Now for the keywords – simply extracting keywords from the article does not seem good enough for my purposes. It turns out that the “trending keywords” at any given time is dominated by various versions of “Trump”. I need to handle aliases, but also somehow identify some descriptive information about the keyword. I’m not sure if I can manage to identify the subject and object of sentences or headlines (given that the keywords are already extracted by the time I get to them, but also the fact that I wouldn’t know where to start with such a task), but something I could do is to handle it manually and build the dataset over time. For instance I could set up classifications such as verb / adjective / subject, where I lump subjects and objects together since I can’t really get the context.
My application has advanced quite a bit since its inception, but I still keep finding things to improve. As I start working on the third iteration, I’m hoping it will turn out to be ready for real use.
Today I’m going to share the story of how I helped make my organisation more data driven in their decision making.
I joined the company, an NGO focused on child sponsorship, in 2014. For the past couple of years they’d had trouble finding people competent in SQL and data management, and there was a huge backlog of reports and extracts waiting to be done. We had a decent amount of information available in our CMS (customer management system) – the business had been running since 1997, which means there was 20 years of data available (of variable quality, but enough to extrapolate some patterns). The historic data had been used occasionally for analyses by external companies, but we didn’t use it for anything internally. Old data was mostly left to rot.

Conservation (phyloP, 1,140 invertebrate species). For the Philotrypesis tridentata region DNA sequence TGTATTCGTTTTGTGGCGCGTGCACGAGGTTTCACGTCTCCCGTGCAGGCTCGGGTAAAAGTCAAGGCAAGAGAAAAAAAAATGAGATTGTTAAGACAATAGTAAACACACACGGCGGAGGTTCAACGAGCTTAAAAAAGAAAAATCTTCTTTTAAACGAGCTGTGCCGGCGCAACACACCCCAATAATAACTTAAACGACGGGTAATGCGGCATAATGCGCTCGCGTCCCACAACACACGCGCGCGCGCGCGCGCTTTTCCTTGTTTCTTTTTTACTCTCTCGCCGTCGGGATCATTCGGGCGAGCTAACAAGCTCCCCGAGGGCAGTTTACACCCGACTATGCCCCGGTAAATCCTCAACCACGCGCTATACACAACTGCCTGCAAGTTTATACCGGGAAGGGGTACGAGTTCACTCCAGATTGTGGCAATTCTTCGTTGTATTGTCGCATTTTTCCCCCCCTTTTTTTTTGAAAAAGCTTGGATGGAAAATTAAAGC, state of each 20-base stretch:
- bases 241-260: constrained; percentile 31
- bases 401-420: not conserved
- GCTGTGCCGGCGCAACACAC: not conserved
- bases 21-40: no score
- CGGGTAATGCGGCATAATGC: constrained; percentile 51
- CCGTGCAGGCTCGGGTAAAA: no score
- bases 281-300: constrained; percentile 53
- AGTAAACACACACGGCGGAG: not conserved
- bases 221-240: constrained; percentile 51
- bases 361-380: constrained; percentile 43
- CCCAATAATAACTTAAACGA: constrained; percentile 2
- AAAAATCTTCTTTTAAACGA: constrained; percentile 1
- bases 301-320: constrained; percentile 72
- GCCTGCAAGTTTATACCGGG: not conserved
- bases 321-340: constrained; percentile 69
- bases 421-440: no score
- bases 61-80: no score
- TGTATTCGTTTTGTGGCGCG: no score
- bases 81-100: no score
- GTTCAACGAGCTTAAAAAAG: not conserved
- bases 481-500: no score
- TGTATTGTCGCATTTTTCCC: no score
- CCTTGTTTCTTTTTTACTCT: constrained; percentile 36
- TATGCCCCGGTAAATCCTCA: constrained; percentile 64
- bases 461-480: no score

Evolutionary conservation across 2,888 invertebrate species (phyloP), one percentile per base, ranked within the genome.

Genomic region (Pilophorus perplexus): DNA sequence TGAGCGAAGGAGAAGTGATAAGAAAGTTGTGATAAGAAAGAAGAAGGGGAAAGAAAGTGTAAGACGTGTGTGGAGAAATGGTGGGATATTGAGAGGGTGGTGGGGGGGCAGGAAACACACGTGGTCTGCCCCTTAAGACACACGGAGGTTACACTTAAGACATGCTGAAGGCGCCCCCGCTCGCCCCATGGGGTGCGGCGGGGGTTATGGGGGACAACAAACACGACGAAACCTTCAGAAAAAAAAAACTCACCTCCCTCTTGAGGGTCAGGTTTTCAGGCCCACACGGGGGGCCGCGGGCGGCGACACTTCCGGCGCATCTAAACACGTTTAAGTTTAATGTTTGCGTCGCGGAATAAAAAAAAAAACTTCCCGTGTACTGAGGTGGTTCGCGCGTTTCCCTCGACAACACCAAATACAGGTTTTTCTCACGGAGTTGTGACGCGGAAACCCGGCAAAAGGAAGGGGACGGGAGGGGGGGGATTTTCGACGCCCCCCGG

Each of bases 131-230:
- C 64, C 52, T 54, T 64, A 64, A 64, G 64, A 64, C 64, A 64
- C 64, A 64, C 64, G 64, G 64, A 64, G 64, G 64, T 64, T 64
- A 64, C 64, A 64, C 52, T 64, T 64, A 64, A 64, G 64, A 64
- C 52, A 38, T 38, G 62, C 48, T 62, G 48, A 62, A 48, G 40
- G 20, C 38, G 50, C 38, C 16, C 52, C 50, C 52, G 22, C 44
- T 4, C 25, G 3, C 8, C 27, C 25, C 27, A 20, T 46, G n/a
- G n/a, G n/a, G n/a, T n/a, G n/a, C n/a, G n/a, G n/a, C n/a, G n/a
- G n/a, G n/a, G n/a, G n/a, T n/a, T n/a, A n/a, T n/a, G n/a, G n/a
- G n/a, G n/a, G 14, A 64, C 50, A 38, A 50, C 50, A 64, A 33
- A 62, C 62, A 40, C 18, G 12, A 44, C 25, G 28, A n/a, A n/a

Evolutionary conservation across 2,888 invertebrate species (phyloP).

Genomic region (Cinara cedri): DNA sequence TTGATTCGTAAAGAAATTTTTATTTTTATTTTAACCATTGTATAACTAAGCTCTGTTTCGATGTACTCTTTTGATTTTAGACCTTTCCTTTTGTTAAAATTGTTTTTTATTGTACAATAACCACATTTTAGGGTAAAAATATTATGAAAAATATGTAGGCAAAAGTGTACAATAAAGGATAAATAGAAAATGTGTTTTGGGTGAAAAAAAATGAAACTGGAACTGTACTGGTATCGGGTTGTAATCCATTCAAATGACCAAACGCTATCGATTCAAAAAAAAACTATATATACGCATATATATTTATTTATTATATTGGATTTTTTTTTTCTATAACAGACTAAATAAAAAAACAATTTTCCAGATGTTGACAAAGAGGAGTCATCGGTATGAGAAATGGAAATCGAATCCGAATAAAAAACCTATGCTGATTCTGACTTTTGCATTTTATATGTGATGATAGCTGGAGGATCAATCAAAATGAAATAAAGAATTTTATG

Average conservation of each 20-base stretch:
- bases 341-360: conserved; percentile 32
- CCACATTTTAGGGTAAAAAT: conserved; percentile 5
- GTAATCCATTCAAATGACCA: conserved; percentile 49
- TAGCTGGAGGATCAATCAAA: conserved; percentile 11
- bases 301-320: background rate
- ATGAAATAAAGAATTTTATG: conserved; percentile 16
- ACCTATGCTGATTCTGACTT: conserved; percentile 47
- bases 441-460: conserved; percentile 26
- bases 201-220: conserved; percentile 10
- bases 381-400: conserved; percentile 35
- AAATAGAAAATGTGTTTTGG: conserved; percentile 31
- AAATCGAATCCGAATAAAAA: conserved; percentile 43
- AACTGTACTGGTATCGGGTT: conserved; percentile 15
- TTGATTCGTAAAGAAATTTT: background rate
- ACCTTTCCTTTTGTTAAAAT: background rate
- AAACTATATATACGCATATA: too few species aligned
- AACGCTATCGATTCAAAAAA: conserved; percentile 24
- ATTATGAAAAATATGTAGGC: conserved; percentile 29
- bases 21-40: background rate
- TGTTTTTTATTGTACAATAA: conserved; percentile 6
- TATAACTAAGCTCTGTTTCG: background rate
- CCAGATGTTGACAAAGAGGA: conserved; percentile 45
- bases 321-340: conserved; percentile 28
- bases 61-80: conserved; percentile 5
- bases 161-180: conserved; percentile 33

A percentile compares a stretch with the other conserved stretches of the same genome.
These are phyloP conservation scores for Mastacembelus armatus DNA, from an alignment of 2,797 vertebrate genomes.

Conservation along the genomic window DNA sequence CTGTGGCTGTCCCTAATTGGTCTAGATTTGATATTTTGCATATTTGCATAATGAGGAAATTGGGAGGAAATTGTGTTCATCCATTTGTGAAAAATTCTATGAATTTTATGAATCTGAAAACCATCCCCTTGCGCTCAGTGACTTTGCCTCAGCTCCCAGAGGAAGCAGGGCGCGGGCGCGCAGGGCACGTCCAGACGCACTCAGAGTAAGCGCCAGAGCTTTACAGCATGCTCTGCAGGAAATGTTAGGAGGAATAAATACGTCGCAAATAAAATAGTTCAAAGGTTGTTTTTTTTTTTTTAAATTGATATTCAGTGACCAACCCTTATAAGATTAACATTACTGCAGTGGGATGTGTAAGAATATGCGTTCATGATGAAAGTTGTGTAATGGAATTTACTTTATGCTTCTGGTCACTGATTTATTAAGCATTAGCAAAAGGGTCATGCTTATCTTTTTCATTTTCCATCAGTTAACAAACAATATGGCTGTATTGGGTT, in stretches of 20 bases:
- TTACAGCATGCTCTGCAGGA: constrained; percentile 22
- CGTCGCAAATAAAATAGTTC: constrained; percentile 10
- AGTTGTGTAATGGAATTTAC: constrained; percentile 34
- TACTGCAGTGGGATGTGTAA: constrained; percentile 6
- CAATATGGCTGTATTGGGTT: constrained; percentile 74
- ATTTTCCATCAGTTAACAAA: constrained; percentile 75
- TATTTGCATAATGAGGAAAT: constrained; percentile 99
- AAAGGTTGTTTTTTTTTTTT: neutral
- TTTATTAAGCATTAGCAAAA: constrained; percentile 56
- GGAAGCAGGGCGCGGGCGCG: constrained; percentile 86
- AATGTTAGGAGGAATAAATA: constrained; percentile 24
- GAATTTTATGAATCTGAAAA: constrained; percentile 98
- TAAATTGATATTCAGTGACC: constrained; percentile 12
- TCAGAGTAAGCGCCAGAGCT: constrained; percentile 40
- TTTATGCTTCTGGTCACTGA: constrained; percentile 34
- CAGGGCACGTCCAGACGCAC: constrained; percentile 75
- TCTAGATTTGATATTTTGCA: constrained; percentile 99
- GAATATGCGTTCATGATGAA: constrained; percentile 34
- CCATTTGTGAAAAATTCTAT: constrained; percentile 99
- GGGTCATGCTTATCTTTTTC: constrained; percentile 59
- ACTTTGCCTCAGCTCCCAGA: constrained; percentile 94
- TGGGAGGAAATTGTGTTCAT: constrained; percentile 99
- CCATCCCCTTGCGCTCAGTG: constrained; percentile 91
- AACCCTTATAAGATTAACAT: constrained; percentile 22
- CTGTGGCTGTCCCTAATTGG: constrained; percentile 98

Starting up – external analysis
When I was recruited into the job it was primarily to support the CRM team as a technical resource and system owner. There was also a demand for someone who could understand the data structures behind our systems, and could extract the required data for external consultancies who would help us do analyses and find patterns in customer behavior.
The goal of the initial project was to identify customers who are likely to quit, or churn (as is the CRM term). The team had already decided on a bunch of metrics they thought could affect this, such as e.g. the number of unpaid invoices and how long it had been since we got in touch with them. Identifying and extracting all this information was my task, and it was an ideal way to get to know the data structures I had to deal with (our application’s database was not exactly ACID compliant, and had a steep learning curve).